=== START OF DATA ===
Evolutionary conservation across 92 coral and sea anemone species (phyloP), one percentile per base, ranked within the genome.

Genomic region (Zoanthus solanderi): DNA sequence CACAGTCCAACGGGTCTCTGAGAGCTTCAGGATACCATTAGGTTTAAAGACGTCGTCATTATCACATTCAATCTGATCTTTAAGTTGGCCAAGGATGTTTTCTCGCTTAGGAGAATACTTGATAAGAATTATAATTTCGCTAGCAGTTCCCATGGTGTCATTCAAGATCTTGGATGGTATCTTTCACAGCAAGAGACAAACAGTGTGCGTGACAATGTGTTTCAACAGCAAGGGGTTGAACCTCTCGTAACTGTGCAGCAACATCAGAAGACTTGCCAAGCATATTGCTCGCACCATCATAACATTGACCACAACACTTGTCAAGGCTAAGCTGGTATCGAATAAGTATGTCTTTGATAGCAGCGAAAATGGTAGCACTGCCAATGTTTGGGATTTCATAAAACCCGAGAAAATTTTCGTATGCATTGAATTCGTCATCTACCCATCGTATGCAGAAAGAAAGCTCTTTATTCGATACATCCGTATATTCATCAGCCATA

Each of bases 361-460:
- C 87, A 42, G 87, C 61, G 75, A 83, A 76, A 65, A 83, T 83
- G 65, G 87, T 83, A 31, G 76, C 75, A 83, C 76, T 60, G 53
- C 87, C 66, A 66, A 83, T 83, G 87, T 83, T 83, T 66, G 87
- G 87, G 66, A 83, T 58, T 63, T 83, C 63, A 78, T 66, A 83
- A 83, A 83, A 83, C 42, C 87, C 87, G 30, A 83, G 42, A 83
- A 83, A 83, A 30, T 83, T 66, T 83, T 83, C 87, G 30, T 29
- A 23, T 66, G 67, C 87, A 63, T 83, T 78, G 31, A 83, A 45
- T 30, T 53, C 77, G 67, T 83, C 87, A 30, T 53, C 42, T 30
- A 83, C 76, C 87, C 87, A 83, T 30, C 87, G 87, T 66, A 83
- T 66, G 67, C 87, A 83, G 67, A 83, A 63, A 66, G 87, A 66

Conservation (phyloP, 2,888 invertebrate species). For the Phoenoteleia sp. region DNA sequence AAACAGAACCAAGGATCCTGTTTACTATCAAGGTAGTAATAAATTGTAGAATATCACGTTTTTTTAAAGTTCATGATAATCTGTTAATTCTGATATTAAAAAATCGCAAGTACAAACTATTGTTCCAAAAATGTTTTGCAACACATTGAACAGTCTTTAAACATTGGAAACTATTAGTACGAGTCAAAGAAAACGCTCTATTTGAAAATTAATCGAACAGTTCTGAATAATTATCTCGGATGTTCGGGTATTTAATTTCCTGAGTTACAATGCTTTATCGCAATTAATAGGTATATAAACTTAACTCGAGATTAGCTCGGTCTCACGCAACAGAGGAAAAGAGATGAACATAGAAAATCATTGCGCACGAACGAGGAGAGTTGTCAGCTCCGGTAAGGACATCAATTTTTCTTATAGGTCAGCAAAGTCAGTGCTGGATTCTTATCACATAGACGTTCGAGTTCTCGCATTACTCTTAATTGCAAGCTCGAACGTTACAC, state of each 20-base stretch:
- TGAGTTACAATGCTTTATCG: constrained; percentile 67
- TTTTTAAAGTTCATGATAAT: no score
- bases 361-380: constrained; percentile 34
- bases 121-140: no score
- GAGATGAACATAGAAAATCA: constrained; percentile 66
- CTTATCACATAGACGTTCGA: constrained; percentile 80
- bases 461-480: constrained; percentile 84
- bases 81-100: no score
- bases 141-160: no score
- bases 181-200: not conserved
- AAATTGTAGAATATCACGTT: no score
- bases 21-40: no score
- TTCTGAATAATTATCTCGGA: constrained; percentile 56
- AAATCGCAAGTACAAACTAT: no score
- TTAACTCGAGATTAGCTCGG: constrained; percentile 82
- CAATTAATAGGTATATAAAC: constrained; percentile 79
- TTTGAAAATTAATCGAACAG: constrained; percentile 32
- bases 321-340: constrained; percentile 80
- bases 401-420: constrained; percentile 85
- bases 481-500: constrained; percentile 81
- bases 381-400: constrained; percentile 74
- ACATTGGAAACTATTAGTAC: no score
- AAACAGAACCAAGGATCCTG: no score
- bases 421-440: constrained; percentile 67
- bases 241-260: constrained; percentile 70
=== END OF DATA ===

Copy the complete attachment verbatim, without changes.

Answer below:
Evolutionary conservation across 92 coral and sea anemone species (phyloP), one percentile per base, ranked within the genome.

Genomic region (Zoanthus solanderi): DNA sequence CACAGTCCAACGGGTCTCTGAGAGCTTCAGGATACCATTAGGTTTAAAGACGTCGTCATTATCACATTCAATCTGATCTTTAAGTTGGCCAAGGATGTTTTCTCGCTTAGGAGAATACTTGATAAGAATTATAATTTCGCTAGCAGTTCCCATGGTGTCATTCAAGATCTTGGATGGTATCTTTCACAGCAAGAGACAAACAGTGTGCGTGACAATGTGTTTCAACAGCAAGGGGTTGAACCTCTCGTAACTGTGCAGCAACATCAGAAGACTTGCCAAGCATATTGCTCGCACCATCATAACATTGACCACAACACTTGTCAAGGCTAAGCTGGTATCGAATAAGTATGTCTTTGATAGCAGCGAAAATGGTAGCACTGCCAATGTTTGGGATTTCATAAAACCCGAGAAAATTTTCGTATGCATTGAATTCGTCATCTACCCATCGTATGCAGAAAGAAAGCTCTTTATTCGATACATCCGTATATTCATCAGCCATA

Each of bases 361-460:
- C 87, A 42, G 87, C 61, G 75, A 83, A 76, A 65, A 83, T 83
- G 65, G 87, T 83, A 31, G 76, C 75, A 83, C 76, T 60, G 53
- C 87, C 66, A 66, A 83, T 83, G 87, T 83, T 83, T 66, G 87
- G 87, G 66, A 83, T 58, T 63, T 83, C 63, A 78, T 66, A 83
- A 83, A 83, A 83, C 42, C 87, C 87, G 30, A 83, G 42, A 83
- A 83, A 83, A 30, T 83, T 66, T 83, T 83, C 87, G 30, T 29
- A 23, T 66, G 67, C 87, A 63, T 83, T 78, G 31, A 83, A 45
- T 30, T 53, C 77, G 67, T 83, C 87, A 30, T 53, C 42, T 30
- A 83, C 76, C 87, C 87, A 83, T 30, C 87, G 87, T 66, A 83
- T 66, G 67, C 87, A 83, G 67, A 83, A 63, A 66, G 87, A 66

Conservation (phyloP, 2,888 invertebrate species). For the Phoenoteleia sp. region DNA sequence AAACAGAACCAAGGATCCTGTTTACTATCAAGGTAGTAATAAATTGTAGAATATCACGTTTTTTTAAAGTTCATGATAATCTGTTAATTCTGATATTAAAAAATCGCAAGTACAAACTATTGTTCCAAAAATGTTTTGCAACACATTGAACAGTCTTTAAACATTGGAAACTATTAGTACGAGTCAAAGAAAACGCTCTATTTGAAAATTAATCGAACAGTTCTGAATAATTATCTCGGATGTTCGGGTATTTAATTTCCTGAGTTACAATGCTTTATCGCAATTAATAGGTATATAAACTTAACTCGAGATTAGCTCGGTCTCACGCAACAGAGGAAAAGAGATGAACATAGAAAATCATTGCGCACGAACGAGGAGAGTTGTCAGCTCCGGTAAGGACATCAATTTTTCTTATAGGTCAGCAAAGTCAGTGCTGGATTCTTATCACATAGACGTTCGAGTTCTCGCATTACTCTTAATTGCAAGCTCGAACGTTACAC, state of each 20-base stretch:
- TGAGTTACAATGCTTTATCG: constrained; percentile 67
- TTTTTAAAGTTCATGATAAT: no score
- bases 361-380: constrained; percentile 34
- bases 121-140: no score
- GAGATGAACATAGAAAATCA: constrained; percentile 66
- CTTATCACATAGACGTTCGA: constrained; percentile 80
- bases 461-480: constrained; percentile 84
- bases 81-100: no score
- bases 141-160: no score
- bases 181-200: not conserved
- AAATTGTAGAATATCACGTT: no score
- bases 21-40: no score
- TTCTGAATAATTATCTCGGA: constrained; percentile 56
- AAATCGCAAGTACAAACTAT: no score
- TTAACTCGAGATTAGCTCGG: constrained; percentile 82
- CAATTAATAGGTATATAAAC: constrained; percentile 79
- TTTGAAAATTAATCGAACAG: constrained; percentile 32
- bases 321-340: constrained; percentile 80
- bases 401-420: constrained; percentile 85
- bases 481-500: constrained; percentile 81
- bases 381-400: constrained; percentile 74
- ACATTGGAAACTATTAGTAC: no score
- AAACAGAACCAAGGATCCTG: no score
- bases 421-440: constrained; percentile 67
- bases 241-260: constrained; percentile 70